One of my lessons learned is that no one gets through a long-lived life withouth being touched by cancer. It is so scary, yet it can bring out the best in all of us. I believe it is being expunged from my system. I know it and have faith that it will happen. I am thankful for this web site and for the women who have come before me. I hope I represent them well and can help women who will fight this nasty disease down the road.

God Bless,

Laura
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Old 09-12-2005, 11:43 AM   #2
*_Julie_*
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Laura,

Your story is similar to most of us here. welcome to the board. Did you have extensive lympho/vascular invasion at your breast site, just wondering how it went to liver so fast.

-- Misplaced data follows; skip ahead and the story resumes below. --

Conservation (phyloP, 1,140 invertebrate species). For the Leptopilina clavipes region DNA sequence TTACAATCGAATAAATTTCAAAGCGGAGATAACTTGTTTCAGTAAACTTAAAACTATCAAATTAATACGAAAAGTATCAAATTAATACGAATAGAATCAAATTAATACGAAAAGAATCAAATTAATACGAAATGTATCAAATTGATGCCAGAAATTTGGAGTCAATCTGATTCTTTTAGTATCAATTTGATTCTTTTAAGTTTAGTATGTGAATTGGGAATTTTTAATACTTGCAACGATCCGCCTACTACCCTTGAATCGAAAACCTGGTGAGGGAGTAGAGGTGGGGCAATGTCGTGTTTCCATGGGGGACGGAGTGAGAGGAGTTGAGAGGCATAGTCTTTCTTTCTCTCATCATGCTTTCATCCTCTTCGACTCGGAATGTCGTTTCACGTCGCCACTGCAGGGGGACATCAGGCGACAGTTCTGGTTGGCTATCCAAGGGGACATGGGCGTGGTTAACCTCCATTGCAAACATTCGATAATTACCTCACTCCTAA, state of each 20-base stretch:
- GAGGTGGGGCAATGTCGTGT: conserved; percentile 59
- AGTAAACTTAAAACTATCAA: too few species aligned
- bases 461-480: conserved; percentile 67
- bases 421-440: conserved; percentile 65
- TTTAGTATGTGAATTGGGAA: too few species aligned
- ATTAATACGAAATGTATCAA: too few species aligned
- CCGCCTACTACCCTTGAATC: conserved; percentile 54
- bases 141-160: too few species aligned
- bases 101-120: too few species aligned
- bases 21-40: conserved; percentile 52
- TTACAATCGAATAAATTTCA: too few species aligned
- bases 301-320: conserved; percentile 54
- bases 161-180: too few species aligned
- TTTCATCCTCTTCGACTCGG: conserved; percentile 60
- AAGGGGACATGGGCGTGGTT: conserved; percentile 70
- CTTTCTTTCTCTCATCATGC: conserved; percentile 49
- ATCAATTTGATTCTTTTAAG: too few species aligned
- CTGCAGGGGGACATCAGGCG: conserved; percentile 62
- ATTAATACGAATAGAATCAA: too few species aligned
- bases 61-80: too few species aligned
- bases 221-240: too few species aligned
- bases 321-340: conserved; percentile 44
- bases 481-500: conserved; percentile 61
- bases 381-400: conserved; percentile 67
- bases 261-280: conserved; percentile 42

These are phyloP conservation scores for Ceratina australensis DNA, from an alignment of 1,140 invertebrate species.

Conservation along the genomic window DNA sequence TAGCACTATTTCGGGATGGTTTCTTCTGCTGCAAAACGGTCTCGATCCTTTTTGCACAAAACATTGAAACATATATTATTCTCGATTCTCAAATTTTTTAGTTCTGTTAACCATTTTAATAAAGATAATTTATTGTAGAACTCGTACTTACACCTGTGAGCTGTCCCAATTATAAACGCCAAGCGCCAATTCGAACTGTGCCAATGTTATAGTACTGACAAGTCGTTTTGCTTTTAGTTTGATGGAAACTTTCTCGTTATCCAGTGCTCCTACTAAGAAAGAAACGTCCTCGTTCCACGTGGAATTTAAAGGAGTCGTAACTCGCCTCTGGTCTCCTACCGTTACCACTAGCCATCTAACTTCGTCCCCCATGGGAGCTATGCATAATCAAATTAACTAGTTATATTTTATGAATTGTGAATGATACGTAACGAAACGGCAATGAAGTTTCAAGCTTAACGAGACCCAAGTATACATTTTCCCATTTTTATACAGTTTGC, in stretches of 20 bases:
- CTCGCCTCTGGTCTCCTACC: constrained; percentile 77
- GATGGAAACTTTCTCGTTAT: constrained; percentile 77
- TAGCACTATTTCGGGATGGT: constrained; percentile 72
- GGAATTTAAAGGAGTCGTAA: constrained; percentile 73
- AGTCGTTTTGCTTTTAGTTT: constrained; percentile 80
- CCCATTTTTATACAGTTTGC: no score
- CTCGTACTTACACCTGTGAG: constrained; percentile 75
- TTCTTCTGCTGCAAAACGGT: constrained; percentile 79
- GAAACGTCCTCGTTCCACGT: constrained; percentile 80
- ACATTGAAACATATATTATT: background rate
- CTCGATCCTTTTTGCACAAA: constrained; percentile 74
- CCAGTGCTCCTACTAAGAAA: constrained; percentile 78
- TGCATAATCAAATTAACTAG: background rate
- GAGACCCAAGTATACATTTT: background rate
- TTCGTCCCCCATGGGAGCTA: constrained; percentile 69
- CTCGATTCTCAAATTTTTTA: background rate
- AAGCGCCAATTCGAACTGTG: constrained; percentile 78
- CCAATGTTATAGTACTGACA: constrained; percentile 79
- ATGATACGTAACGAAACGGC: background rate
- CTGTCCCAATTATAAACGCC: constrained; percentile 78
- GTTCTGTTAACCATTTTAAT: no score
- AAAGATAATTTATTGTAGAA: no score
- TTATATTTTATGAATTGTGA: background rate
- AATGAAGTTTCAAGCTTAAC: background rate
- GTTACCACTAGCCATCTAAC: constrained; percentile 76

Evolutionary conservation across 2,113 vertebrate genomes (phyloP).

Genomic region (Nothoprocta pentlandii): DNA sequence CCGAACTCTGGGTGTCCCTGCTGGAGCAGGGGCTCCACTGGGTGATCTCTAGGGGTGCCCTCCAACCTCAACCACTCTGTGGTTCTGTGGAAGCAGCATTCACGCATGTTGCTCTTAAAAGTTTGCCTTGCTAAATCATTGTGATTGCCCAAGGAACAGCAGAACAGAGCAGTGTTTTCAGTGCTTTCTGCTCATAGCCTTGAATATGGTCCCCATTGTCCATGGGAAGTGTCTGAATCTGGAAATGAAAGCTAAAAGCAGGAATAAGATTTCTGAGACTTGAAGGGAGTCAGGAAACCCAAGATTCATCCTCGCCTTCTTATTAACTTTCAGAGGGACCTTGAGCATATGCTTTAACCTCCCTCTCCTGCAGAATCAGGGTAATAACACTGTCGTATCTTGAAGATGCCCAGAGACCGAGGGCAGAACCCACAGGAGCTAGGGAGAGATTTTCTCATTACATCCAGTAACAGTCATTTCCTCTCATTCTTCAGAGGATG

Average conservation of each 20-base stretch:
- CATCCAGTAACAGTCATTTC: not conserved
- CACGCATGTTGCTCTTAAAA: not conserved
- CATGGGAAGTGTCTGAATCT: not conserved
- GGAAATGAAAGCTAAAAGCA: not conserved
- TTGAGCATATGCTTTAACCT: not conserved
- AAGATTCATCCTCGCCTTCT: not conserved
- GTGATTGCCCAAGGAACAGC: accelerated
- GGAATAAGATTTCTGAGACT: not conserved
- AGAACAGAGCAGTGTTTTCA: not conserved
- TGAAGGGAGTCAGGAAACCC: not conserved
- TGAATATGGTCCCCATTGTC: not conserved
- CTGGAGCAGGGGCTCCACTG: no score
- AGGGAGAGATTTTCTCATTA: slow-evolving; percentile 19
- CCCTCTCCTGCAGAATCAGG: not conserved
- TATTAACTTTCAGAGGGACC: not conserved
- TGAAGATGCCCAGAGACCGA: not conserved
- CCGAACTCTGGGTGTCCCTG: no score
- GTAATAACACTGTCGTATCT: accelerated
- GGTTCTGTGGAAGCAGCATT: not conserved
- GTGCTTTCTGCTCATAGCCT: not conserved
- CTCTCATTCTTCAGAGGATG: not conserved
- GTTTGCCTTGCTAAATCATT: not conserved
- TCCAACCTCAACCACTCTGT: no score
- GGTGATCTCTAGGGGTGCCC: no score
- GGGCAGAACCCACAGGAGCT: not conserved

Thanks,
Julie
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Old 09-12-2005, 12:46 PM   #3
tammymarie
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Hi Laura, my story is somewhat similar to your's. I was dx'd Dec '01 while pregnant with #4 child. 5cm tumor er+no nodes invloved. I had mastectomy while pregnant and then chemo(4 AC) and 16 rads after. Liver mets and resection last summer, 6 taxol/herceptin 3 before surgery and 3 after. One small tumor. So far liver looks good!!! Surgery was Aug 23/04. I was well enough when school started to take my kids, Motherhood sure doesn't give you much time off!!
I think your smart to be aggressive with your chemo, I sure hope your onc keeps you on herceptin for at least a year. Also trials for the vaccine also require you to be 6 months out from any chemo treatments and you must be on herceptin. But you may be able to participate in phase III trials next year sometime????